Candace Parker left off U.S. Olympic team

Candace Parker
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Candace Parker will not be on the U.S. Olympic team expected to be announced Wednesday.

Parker, a two-time WNBA MVP and 2008 and 2012 Olympic champion, will be one of at least three 2012 U.S. Olympic women’s basketball players who don’t come back for Rio.

Two others — Swin Cash and Asjha Jones were not among 25 finalists named in January to make the 12-woman team.

The 6-foot-4 Parker’s place on the team was in jeopardy after she missed both the 2014 World Championship (knee injury) and a February training camp (overseas club commitment), the last camp before the team would be named, plus an influx of bigs who could make their first Olympic team.

Potential Olympic rookies Brittney Griner, Elena Delle Donne and Breanna Stewart are pushing the past Olympians for roster spots.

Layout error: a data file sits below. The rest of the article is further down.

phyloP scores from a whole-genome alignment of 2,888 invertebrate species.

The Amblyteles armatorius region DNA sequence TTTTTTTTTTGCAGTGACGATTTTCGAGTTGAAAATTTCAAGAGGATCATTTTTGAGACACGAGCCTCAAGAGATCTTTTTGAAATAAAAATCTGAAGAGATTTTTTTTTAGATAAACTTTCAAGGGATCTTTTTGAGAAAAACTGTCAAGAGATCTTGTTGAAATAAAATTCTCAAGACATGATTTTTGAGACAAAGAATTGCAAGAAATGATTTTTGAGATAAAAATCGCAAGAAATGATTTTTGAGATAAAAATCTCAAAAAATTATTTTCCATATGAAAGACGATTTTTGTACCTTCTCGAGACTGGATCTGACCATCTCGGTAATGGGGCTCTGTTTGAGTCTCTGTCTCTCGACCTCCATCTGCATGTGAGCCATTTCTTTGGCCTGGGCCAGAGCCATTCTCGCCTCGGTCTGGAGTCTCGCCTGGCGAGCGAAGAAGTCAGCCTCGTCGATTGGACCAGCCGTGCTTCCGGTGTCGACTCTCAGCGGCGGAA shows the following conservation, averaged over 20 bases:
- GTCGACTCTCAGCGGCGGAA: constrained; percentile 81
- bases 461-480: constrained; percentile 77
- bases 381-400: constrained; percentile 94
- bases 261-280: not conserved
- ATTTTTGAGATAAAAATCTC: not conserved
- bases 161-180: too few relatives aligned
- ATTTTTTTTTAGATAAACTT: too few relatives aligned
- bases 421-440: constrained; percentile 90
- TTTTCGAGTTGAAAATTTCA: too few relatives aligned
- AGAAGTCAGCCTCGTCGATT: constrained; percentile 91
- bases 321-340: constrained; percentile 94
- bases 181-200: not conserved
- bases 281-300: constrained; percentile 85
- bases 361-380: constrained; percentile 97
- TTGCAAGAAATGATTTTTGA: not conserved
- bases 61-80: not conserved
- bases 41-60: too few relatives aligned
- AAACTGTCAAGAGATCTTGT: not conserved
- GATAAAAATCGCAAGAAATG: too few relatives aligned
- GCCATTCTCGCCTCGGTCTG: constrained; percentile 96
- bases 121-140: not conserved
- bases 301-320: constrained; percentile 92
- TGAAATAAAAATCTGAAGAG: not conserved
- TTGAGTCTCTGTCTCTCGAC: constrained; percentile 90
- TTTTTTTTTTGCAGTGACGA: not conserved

If all three make the Olympic team, then at least one 2012 Olympian among the 25 finalists can’t make the Rio roster. And it would probably be a big given Griner, Delle Donne and Stewart are all Parker’s height or taller.

The other bigs on the 2012 Olympic team who are Rio finalists are Tina Charles and Sylvia Fowles.

Charles started six games in London, Parker started three and Fowles, who also missed the 2014 World Championship and February camp, started none.

Parker led the Olympic team in rebounds (7.8 per game) and blocks (1.25 per game).

Stewart, 21, would be the youngest U.S. Olympic women’s basketball player since 1988. She recently won her fourth NCAA title with Connecticut and was drafted No. 1 overall by the Seattle Storm. Stewart played at the 2014 World Championship just after turning 20, recording a total of 36 minutes over six games and scoring 11 points, fewest on the team.

Parker’s absence means three-time Olympian Tamika Catchings is the only former University of Tennessee player who could make this year’s Olympic team.

Either Catchings becomes the oldest U.S. Olympic basketball player ever at 37, according to sports-reference.com, or there will be no Tennessee players on the U.S. Olympic women’s team for the first time.

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